is the use of toxicology and other disciplines such as analytical chemistry, pharmacology
and clinical chemistry to aid medicolegal investigation of death, poisoning, and
drug use. The primary concern for forensic toxicology is not the legal outcome
of the toxicological investigation, but rather the technology and techniques for
obtaining and interpreting the results. A toxicological analysis can be done to
various kinds of samples.
forensic toxicologist must consider the context of an investigation, in particular
any physical symptoms recorded, and any evidence collected at a crime scene that
may narrow the search, such as pill bottles, powders, trace residue, and any available
chemicals. Provided with this information and samples with which to work, the
forensic toxicologist must determine which toxic substances are present, in what
concentrations, and the probable effect of those chemicals on the person.
the substance ingested is often complicated by the body's natural processes (see
ADME), as it is rare for a chemical to remain in its original form once in the
body. For example: heroin is almost immediately metabolised into another substance
and further to morphine, making detailed investigation into factors such as injection
marks and chemical purity necessary to confirm diagnosis. The substance may also
have been diluted by its dispersal through the body; while a pill or other regulated
dose of a drug may have grams or milligrams of the active constituent, an individual
sample under investigation may only contain micrograms or nanograms.
urine sample is quick and easy for a live subject, and is common among drug testing
for employees and athletes. Urine samples do not necessarily reflect the toxic
substan(s) the subject was influenced by at the time of the sample collection.
An example of this is THC from cannabinoid (for example, marijuana) use, which
in heavy users can be detected in urine for up to 14 days following use. Note
also that it can take as long as 8 hours until a given substance can be detected.
Specific to workplace drug testing, urine collection MUST be directly observed
due to the prevalence of substance abusers "beating the test" via sample substitution
blood sample of approximately 10 cm³ is usually sufficient to screen and confirm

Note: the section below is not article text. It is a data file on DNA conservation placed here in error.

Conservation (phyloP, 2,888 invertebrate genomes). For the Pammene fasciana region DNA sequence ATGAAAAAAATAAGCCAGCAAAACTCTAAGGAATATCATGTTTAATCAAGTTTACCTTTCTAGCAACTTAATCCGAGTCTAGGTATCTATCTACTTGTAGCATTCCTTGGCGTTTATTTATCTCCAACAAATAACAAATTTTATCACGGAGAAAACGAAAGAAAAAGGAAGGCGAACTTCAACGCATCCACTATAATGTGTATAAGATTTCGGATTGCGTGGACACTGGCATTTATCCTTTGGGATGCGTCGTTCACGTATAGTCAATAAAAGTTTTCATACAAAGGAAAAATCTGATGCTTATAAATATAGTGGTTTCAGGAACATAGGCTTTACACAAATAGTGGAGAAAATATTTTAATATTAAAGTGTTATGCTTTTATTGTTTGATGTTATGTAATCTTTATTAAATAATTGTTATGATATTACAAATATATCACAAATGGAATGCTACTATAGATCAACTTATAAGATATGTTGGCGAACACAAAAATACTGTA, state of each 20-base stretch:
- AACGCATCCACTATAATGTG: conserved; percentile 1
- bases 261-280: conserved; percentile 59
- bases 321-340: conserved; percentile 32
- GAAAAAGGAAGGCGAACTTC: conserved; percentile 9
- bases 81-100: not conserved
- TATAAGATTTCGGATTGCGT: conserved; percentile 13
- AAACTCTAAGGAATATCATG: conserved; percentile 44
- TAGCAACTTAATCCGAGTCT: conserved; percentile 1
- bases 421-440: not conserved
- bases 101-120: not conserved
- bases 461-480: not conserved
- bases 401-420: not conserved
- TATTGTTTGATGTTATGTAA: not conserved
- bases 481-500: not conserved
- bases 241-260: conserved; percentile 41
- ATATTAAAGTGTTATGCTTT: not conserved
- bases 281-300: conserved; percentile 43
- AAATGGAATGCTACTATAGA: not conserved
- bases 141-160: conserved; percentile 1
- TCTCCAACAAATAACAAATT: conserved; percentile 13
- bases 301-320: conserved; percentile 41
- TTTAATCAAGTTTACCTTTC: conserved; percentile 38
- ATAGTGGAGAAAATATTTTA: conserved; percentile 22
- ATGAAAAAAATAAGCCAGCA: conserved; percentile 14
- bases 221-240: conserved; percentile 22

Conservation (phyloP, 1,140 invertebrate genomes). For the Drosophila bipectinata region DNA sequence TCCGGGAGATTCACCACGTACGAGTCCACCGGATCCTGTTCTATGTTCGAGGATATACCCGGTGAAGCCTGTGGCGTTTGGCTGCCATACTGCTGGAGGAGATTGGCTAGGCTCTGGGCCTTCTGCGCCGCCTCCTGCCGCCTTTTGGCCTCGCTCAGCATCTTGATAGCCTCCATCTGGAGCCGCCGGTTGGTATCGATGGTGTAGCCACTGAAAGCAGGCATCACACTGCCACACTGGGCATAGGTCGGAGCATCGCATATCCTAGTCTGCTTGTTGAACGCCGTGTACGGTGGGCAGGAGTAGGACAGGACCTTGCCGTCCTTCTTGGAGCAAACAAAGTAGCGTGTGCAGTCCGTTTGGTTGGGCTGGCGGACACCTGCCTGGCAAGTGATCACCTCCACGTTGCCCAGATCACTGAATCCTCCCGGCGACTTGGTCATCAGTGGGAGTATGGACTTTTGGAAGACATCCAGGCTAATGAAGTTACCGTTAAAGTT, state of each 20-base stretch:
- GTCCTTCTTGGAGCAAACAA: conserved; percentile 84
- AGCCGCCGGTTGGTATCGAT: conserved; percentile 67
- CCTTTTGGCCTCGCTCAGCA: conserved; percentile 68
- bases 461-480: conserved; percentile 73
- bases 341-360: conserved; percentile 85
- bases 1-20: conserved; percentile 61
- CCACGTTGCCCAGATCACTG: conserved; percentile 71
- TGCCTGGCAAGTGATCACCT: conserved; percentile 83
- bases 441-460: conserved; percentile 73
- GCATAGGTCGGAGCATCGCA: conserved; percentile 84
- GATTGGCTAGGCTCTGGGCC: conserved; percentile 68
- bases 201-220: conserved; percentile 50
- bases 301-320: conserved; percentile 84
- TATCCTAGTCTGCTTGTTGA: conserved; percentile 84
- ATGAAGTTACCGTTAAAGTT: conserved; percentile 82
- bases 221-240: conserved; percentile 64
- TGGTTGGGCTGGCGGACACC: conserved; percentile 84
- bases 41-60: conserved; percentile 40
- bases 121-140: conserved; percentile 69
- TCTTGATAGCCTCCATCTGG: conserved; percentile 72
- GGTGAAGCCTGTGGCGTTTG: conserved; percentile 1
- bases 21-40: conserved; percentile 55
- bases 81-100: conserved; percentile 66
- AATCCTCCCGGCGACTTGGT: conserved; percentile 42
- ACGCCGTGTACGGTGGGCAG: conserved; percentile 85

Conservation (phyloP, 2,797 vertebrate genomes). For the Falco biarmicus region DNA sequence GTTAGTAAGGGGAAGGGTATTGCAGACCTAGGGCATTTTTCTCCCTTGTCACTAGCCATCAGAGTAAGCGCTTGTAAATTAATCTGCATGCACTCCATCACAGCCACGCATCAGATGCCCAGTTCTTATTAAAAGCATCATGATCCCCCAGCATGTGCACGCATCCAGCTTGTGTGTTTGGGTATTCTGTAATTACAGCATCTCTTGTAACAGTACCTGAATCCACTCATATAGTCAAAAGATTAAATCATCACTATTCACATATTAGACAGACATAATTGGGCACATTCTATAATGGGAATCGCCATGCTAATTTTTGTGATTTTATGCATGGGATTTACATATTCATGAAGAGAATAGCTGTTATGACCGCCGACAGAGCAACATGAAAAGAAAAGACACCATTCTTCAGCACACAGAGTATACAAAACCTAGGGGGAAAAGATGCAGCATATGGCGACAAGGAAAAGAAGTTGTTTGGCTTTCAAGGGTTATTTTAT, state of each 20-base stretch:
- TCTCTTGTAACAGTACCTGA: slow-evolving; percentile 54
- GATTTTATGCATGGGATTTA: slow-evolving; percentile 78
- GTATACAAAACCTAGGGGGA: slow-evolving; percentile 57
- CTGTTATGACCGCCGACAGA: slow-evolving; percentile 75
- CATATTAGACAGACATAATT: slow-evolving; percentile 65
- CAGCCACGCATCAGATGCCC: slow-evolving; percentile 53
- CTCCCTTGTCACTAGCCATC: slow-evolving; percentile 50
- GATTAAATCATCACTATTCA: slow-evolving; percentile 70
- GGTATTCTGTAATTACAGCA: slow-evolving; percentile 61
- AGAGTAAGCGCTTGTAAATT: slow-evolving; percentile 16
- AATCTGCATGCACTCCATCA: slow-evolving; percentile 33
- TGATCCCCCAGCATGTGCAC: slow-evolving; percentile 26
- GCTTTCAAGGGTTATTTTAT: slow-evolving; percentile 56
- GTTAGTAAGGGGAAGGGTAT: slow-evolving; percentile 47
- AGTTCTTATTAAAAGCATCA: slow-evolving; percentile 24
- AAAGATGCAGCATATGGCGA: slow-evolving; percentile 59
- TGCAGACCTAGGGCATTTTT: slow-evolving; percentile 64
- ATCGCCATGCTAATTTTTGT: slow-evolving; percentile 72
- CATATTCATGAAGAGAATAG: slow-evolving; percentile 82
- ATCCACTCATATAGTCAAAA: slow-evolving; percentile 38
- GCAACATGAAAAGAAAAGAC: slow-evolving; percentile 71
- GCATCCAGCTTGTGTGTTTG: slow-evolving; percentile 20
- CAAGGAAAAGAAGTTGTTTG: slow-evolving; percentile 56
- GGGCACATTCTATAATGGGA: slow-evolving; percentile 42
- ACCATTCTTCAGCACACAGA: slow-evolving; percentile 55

most common toxic substances. A blood sample provides the toxicologist with a
profile of the substance that the subject was influenced by at the time of collection;
for this reason, it is the sample of choice for measuring blood alcohol content
in drunk driving cases.
is capable of recording medium to long-term or high dosage substance abuse. Chemicals
in the bloodstream may be transferred to the growing hair and stored in the follicle,
providing a rough timeline of drug intake events. Head hair grows at rate of approximately
1 to 1.5 cm a month, and so cross sections from different sections of the follicle
can give estimates as to when a substance was ingested. Testing for drugs in hair
is not standard throughout the population. The darker and coarser the hair the
more drug that will be found in the hair. If two people consumed the same amount
of drugs, the person with the darker and coarser hair will have more drug in their
hair than the lighter haired person when tested. This raises issues of possible
racial bias in substance tests with hair samples. 
fluid is the proper term, however Saliva is used commonly. Saliva is a component
of oral fluid. Oral fluid is composed of many components and concentrations of
drugs typically parallel to those found in blood. Sometimes referred to as ultra
filtrate of blood, it is thought that drugs pass into oral fluid predominantly
through a process known as passive diffusion. Drugs and pharmaceuticals that are
highly protein bound in blood will have a lower concentration in oral fluid. The
use of oral fluid is gaining importance in forensic toxicology for showing recent
drug use, e.g in clinical settings or investigation of driving under influence
bodily fluids and organs may provide samples, particularly samples collected during
an autopsy. A common autopsy sample is the gastric contents of the deceased, which
can be useful for detecting undigested pills or liquids that were ingested prior
to death. In highly decomposed bodies, traditional samples may no longer be available.
The vitreous humour from the eye may be used, as the fibrous layer of the eyeball
and the eye socket of the skull protects the sample from trauma and adulteration.
Other common organs used for toxicology are the brain, liver, spleen and stomach
of the contents of the stomach must be part of every postmortem examination because
it may provide qualitative information concerning the nature of the last meal
and the presence of abnormal constituents. Using it as a guide to the time of